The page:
Criminal Defense Attorney Warns Women To Never Break Up With A Partner In Person

Break-ups with men gone awry are so common for women, it's studied in law school.

woman and furious man breaking up South_agency / Getty Images Signature / Canva Pro

Most of us want to handle break-ups as maturely and sensitively as possible, and that typically means an in-person, face-to-face conversation with our partner. But in light of recent events, a lawyer is warning women to never break up with a man in person, saying it isn't worth the risk.

The criminal defense lawyer says women should never break up with a man in person because of how frequently it ends in violence.

It is a simple and disturbing fact that women often feel unsafe around the men in their lives — and men in general, for that matter. The recent social media trend in which women overwhelmingly say they'd rather be lost in the woods with a bear than a man is a striking reminder of how common these fears are.


The unfolding story of the death of Mica Miller just days after she asked her husband, Pastor John Paul Miller, for a divorce strikes many as confirmation of those fears, as the history of their relationship and his recent comments about her death have raised suspicions of foul play. (Pastor Miller claims her death was a suicide; so far, officials agree.)

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But in reality, we didn't need a social media trend or yet another suspicious death to illustrate how valid women's fears are. 

As criminal defense attorney Michael Foote explained in a recent TikTok, breakups between women and men going terrifyingly sideways are far more common than most of us probably realize.

Foote explained that breakups turn violent or even deadly so frequently it has a name — heat of passion crime — and is studied in law school.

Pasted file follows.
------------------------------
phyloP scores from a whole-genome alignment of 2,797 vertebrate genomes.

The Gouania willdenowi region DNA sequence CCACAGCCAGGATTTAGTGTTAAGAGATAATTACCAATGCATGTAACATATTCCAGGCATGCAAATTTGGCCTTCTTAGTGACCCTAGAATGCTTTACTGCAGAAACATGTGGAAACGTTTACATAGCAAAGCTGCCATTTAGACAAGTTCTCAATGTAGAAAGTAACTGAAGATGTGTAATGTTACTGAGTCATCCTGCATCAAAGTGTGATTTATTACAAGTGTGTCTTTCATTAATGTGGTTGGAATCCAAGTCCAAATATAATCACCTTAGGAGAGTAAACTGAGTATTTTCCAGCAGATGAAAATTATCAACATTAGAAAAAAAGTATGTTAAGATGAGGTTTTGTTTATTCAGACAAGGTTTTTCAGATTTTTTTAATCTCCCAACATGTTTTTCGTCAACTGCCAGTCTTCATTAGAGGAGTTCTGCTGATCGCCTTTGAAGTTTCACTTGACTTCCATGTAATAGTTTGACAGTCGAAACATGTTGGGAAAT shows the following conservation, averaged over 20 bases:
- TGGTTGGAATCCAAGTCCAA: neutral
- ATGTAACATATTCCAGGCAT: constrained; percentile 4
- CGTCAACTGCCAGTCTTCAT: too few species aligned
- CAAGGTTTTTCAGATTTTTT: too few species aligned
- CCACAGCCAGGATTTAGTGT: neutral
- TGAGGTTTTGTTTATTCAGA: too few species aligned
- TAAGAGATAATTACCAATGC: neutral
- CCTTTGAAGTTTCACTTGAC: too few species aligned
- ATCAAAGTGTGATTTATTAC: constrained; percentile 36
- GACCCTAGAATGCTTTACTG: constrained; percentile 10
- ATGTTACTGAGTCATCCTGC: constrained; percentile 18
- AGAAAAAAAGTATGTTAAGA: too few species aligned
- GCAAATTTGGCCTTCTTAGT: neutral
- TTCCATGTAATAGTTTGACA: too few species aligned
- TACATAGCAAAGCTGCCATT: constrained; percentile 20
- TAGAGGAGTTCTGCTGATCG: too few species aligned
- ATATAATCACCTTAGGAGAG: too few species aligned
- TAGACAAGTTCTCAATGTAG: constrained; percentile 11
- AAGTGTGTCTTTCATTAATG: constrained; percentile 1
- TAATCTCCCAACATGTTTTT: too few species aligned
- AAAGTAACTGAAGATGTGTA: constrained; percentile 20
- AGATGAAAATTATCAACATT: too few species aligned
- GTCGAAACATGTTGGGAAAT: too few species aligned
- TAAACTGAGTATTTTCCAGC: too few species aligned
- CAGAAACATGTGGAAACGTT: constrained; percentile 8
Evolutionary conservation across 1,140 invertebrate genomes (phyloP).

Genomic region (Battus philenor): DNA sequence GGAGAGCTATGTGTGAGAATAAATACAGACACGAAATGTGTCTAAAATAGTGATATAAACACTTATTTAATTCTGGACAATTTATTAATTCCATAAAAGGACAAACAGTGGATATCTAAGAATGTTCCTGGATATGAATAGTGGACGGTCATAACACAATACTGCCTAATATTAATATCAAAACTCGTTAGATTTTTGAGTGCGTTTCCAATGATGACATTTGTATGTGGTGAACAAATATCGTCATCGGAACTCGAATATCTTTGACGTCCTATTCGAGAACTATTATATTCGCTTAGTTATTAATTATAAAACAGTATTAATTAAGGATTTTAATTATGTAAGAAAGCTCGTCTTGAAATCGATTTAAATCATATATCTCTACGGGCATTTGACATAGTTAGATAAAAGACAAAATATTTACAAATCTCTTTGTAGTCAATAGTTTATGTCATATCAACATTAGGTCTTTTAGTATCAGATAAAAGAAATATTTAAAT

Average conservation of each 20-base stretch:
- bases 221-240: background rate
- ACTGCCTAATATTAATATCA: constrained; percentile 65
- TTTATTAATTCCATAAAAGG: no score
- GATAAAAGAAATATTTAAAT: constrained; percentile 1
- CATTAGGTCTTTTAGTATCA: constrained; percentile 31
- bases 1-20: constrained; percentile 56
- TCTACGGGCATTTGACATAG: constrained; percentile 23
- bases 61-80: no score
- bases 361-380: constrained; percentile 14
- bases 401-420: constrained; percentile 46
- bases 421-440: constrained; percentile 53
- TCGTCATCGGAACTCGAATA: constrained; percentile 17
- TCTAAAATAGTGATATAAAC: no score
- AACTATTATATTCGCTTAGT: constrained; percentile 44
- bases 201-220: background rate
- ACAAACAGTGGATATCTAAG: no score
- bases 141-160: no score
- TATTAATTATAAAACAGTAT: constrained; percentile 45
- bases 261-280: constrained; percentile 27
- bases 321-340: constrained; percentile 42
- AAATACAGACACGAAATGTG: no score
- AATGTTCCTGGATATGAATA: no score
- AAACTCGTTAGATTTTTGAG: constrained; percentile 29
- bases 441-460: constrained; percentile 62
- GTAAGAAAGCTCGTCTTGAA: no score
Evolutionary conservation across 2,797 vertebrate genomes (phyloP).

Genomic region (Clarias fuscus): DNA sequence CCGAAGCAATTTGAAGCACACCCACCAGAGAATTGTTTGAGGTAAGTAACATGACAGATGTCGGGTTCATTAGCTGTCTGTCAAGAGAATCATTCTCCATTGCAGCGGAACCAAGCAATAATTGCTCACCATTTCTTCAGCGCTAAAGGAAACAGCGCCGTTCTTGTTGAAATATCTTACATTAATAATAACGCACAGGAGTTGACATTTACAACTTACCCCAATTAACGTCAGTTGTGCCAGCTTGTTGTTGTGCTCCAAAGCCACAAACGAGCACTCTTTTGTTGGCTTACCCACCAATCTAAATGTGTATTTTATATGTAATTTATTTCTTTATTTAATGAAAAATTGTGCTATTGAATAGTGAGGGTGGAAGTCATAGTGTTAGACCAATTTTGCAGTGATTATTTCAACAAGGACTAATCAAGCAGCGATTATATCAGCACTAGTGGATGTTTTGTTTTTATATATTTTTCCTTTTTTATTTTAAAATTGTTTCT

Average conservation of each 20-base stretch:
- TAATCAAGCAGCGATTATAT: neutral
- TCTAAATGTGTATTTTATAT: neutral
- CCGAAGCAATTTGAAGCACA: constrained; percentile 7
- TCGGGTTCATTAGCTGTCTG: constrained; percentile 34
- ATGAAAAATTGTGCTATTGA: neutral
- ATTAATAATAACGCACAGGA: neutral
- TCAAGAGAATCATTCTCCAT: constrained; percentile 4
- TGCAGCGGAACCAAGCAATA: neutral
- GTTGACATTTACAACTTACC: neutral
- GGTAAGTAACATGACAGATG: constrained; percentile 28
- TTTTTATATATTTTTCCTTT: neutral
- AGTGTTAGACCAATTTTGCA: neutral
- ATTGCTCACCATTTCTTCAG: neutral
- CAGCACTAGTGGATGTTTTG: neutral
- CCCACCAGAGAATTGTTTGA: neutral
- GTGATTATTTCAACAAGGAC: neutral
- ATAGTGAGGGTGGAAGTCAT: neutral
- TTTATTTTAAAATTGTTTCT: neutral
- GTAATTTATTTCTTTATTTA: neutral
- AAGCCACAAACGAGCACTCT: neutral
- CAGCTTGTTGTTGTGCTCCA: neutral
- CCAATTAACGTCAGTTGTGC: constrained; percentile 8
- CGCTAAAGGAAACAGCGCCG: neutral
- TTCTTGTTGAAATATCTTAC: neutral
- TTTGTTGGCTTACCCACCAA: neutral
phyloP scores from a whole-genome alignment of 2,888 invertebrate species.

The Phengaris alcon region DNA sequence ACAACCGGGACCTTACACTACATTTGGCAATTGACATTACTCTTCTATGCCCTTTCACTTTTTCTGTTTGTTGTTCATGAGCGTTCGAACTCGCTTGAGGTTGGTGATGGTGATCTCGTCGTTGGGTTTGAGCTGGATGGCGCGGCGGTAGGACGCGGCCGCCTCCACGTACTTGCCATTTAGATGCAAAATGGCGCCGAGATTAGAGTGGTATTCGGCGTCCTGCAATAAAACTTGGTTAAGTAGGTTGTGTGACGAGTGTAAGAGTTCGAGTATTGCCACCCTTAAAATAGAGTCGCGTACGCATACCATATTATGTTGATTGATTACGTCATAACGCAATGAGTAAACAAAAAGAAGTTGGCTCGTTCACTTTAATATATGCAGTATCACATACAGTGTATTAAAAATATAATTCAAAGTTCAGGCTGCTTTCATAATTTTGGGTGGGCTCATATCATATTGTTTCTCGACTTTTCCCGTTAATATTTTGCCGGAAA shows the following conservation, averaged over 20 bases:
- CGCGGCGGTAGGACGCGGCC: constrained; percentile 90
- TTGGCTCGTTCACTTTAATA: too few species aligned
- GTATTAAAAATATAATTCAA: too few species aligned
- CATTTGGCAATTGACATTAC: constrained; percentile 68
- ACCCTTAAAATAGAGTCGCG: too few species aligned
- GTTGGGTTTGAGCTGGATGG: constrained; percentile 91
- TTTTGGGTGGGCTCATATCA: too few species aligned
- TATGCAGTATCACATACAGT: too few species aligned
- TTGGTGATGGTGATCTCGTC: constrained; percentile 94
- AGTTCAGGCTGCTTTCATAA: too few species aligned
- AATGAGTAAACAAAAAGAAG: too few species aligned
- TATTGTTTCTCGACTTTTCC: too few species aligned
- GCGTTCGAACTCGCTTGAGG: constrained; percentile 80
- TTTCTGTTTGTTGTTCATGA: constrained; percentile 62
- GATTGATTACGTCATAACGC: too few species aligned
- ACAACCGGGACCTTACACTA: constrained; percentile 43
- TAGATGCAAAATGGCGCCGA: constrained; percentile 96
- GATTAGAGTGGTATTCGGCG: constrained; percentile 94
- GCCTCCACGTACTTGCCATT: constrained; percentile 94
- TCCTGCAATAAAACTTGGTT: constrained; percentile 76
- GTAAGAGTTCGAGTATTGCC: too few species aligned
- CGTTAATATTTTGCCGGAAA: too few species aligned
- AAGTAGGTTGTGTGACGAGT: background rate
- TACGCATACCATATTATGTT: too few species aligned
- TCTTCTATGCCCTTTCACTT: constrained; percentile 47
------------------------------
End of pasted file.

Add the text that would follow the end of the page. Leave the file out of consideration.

"Ladies, this is the number one way to not be [killed] by your boyfriend or your husband," Foote began his video. "When you are going to leave your partner, when you ultimately decide, 'Hey, it's time to go,' do not do it in person, do not do it alone, do not do it in a private setting."


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♬ original sound - Michael Foote

"There is decades of case law — case after case after case," he explained, "where the woman decides to leave the man, and that moment that the man realizes she is actually leaving… That is the moment that… [violence] occurs."


Almost half of female homicides are the result of intimate partner violence, and Foote explained that these sorts of crimes have a name: "They're called heat of passion crimes," aka crimes of passion.

Heat of passion crimes are similar to the "gay panic" or "trans panic" defense in that they are often used as a mitigating factor in violent criminal cases, especially homicide, to characterize the crime as having resulted from a moment of uncontrollable emotional distress or rage, rather than premeditated intent.

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It is often required that in order to prove "malice aforethought" in a murder case, prosecutors must prove beyond a reasonable doubt that the crime was not a heat of passion crime instead.

These crimes are numerous and frequent enough that they are studied in-depth in law school. Foote explained that there is "an entire section of case law in my criminal law textbooks and law school" devoted to such cases.

Foote urged women to avoid in-person break-ups if they have even the tiniest inkling that it could turn violent.

Given the prevalence, Foote implored women to be vigilant about this phenomenon. "You might be thinking like, 'Oh, but he's different,' or 'not him,' or, 'but I love him,' or 'we've been married for X number of years,'" he cautioned.

But he urged women to listen to their guts. "If there's any sort of history of aggression or violence in this person's background," he said, "or you just sort of have that sinking feeling … maybe there's like a 1% chance of an extreme reaction, please just do it."

@yourtango Would you stay in a relationship with someone who hurt your cat? #catowner #catlover #reddit #relationship #breakup #catsoftiktok ♬ original sound - YourTango

Foote acknowledged how uncomfortable and sometimes hurtful an impersonal breakup over the phone or text can be — and it's natural to want to avoid them. But the risk simply isn't worth it.

"I'd rather you be a jerk who broke up with someone over the phone who is still alive than someone who is the next person in a legal textbook," he continued. "It's your life, and you only get one of them."

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John Sundholm is a news and entertainment writer who covers pop culture, social justice, and human interest topics.